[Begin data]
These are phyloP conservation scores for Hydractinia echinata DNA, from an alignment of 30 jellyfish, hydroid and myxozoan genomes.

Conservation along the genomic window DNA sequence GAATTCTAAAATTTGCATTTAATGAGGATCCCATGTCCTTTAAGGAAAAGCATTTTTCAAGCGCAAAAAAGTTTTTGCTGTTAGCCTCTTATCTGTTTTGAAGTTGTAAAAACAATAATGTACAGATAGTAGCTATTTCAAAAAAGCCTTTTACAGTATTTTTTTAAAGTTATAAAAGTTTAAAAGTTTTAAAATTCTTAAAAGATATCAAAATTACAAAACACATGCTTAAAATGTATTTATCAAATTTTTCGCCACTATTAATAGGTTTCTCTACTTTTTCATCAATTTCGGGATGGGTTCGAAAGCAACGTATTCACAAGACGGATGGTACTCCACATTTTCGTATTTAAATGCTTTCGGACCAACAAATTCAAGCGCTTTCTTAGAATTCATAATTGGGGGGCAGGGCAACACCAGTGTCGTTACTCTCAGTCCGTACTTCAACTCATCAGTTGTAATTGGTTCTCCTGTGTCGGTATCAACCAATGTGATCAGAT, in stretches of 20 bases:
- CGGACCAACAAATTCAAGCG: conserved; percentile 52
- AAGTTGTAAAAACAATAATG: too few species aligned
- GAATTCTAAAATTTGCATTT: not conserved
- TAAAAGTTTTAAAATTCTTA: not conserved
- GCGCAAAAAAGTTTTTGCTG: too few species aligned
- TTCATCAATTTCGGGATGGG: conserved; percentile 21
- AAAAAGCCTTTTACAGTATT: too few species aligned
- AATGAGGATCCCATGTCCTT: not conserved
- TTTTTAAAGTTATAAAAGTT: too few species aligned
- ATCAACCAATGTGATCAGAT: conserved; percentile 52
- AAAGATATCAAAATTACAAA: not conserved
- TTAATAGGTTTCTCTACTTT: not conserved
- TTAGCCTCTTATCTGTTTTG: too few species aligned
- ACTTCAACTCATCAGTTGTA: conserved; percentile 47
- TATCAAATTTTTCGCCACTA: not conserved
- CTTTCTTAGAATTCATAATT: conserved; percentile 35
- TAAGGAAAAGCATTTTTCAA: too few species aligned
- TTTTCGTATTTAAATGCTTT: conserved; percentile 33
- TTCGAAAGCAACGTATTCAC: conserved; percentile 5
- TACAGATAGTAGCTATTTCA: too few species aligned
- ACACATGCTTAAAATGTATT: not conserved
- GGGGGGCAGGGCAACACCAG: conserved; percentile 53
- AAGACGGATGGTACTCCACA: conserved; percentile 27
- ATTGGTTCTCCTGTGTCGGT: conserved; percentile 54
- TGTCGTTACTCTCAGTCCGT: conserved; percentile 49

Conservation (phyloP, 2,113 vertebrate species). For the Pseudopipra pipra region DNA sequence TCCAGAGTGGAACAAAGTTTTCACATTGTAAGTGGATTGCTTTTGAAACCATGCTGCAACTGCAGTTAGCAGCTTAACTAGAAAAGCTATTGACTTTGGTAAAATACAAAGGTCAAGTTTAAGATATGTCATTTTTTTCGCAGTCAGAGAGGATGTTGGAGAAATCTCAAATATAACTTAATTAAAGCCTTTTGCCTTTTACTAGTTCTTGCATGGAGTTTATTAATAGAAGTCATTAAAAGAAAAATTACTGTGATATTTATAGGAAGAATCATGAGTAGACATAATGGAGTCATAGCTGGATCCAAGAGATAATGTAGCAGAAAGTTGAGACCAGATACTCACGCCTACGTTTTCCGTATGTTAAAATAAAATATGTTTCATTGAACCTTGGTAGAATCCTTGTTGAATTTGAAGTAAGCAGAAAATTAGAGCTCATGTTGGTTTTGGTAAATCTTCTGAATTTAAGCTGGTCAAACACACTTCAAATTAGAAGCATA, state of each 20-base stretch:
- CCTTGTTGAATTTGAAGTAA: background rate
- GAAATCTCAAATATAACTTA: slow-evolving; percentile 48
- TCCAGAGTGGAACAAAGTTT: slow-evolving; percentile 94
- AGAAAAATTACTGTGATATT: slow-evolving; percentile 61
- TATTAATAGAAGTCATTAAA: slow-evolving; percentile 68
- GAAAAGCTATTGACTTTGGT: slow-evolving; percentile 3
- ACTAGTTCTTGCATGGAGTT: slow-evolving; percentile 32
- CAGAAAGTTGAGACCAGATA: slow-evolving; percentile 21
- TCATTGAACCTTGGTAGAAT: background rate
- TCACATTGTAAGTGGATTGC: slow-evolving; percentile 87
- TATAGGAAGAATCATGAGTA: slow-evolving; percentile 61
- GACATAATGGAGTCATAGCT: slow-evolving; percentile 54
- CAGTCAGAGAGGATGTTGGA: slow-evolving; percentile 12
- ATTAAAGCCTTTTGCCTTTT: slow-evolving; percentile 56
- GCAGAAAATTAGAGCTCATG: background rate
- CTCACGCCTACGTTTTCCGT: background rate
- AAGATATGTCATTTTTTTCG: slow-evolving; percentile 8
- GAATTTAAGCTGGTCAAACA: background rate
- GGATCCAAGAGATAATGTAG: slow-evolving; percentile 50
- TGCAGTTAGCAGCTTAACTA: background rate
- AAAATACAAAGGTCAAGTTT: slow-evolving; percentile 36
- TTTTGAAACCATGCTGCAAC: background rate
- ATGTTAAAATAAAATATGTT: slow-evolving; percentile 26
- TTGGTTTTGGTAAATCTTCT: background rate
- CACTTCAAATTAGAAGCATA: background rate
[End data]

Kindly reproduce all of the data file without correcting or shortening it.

These are phyloP conservation scores for Hydractinia echinata DNA, from an alignment of 30 jellyfish, hydroid and myxozoan genomes.

Conservation along the genomic window DNA sequence GAATTCTAAAATTTGCATTTAATGAGGATCCCATGTCCTTTAAGGAAAAGCATTTTTCAAGCGCAAAAAAGTTTTTGCTGTTAGCCTCTTATCTGTTTTGAAGTTGTAAAAACAATAATGTACAGATAGTAGCTATTTCAAAAAAGCCTTTTACAGTATTTTTTTAAAGTTATAAAAGTTTAAAAGTTTTAAAATTCTTAAAAGATATCAAAATTACAAAACACATGCTTAAAATGTATTTATCAAATTTTTCGCCACTATTAATAGGTTTCTCTACTTTTTCATCAATTTCGGGATGGGTTCGAAAGCAACGTATTCACAAGACGGATGGTACTCCACATTTTCGTATTTAAATGCTTTCGGACCAACAAATTCAAGCGCTTTCTTAGAATTCATAATTGGGGGGCAGGGCAACACCAGTGTCGTTACTCTCAGTCCGTACTTCAACTCATCAGTTGTAATTGGTTCTCCTGTGTCGGTATCAACCAATGTGATCAGAT, in stretches of 20 bases:
- CGGACCAACAAATTCAAGCG: conserved; percentile 52
- AAGTTGTAAAAACAATAATG: too few species aligned
- GAATTCTAAAATTTGCATTT: not conserved
- TAAAAGTTTTAAAATTCTTA: not conserved
- GCGCAAAAAAGTTTTTGCTG: too few species aligned
- TTCATCAATTTCGGGATGGG: conserved; percentile 21
- AAAAAGCCTTTTACAGTATT: too few species aligned
- AATGAGGATCCCATGTCCTT: not conserved
- TTTTTAAAGTTATAAAAGTT: too few species aligned
- ATCAACCAATGTGATCAGAT: conserved; percentile 52
- AAAGATATCAAAATTACAAA: not conserved
- TTAATAGGTTTCTCTACTTT: not conserved
- TTAGCCTCTTATCTGTTTTG: too few species aligned
- ACTTCAACTCATCAGTTGTA: conserved; percentile 47
- TATCAAATTTTTCGCCACTA: not conserved
- CTTTCTTAGAATTCATAATT: conserved; percentile 35
- TAAGGAAAAGCATTTTTCAA: too few species aligned
- TTTTCGTATTTAAATGCTTT: conserved; percentile 33
- TTCGAAAGCAACGTATTCAC: conserved; percentile 5
- TACAGATAGTAGCTATTTCA: too few species aligned
- ACACATGCTTAAAATGTATT: not conserved
- GGGGGGCAGGGCAACACCAG: conserved; percentile 53
- AAGACGGATGGTACTCCACA: conserved; percentile 27
- ATTGGTTCTCCTGTGTCGGT: conserved; percentile 54
- TGTCGTTACTCTCAGTCCGT: conserved; percentile 49

Conservation (phyloP, 2,113 vertebrate species). For the Pseudopipra pipra region DNA sequence TCCAGAGTGGAACAAAGTTTTCACATTGTAAGTGGATTGCTTTTGAAACCATGCTGCAACTGCAGTTAGCAGCTTAACTAGAAAAGCTATTGACTTTGGTAAAATACAAAGGTCAAGTTTAAGATATGTCATTTTTTTCGCAGTCAGAGAGGATGTTGGAGAAATCTCAAATATAACTTAATTAAAGCCTTTTGCCTTTTACTAGTTCTTGCATGGAGTTTATTAATAGAAGTCATTAAAAGAAAAATTACTGTGATATTTATAGGAAGAATCATGAGTAGACATAATGGAGTCATAGCTGGATCCAAGAGATAATGTAGCAGAAAGTTGAGACCAGATACTCACGCCTACGTTTTCCGTATGTTAAAATAAAATATGTTTCATTGAACCTTGGTAGAATCCTTGTTGAATTTGAAGTAAGCAGAAAATTAGAGCTCATGTTGGTTTTGGTAAATCTTCTGAATTTAAGCTGGTCAAACACACTTCAAATTAGAAGCATA, state of each 20-base stretch:
- CCTTGTTGAATTTGAAGTAA: background rate
- GAAATCTCAAATATAACTTA: slow-evolving; percentile 48
- TCCAGAGTGGAACAAAGTTT: slow-evolving; percentile 94
- AGAAAAATTACTGTGATATT: slow-evolving; percentile 61
- TATTAATAGAAGTCATTAAA: slow-evolving; percentile 68
- GAAAAGCTATTGACTTTGGT: slow-evolving; percentile 3
- ACTAGTTCTTGCATGGAGTT: slow-evolving; percentile 32
- CAGAAAGTTGAGACCAGATA: slow-evolving; percentile 21
- TCATTGAACCTTGGTAGAAT: background rate
- TCACATTGTAAGTGGATTGC: slow-evolving; percentile 87
- TATAGGAAGAATCATGAGTA: slow-evolving; percentile 61
- GACATAATGGAGTCATAGCT: slow-evolving; percentile 54
- CAGTCAGAGAGGATGTTGGA: slow-evolving; percentile 12
- ATTAAAGCCTTTTGCCTTTT: slow-evolving; percentile 56
- GCAGAAAATTAGAGCTCATG: background rate
- CTCACGCCTACGTTTTCCGT: background rate
- AAGATATGTCATTTTTTTCG: slow-evolving; percentile 8
- GAATTTAAGCTGGTCAAACA: background rate
- GGATCCAAGAGATAATGTAG: slow-evolving; percentile 50
- TGCAGTTAGCAGCTTAACTA: background rate
- AAAATACAAAGGTCAAGTTT: slow-evolving; percentile 36
- TTTTGAAACCATGCTGCAAC: background rate
- ATGTTAAAATAAAATATGTT: slow-evolving; percentile 26
- TTGGTTTTGGTAAATCTTCT: background rate
- CACTTCAAATTAGAAGCATA: background rate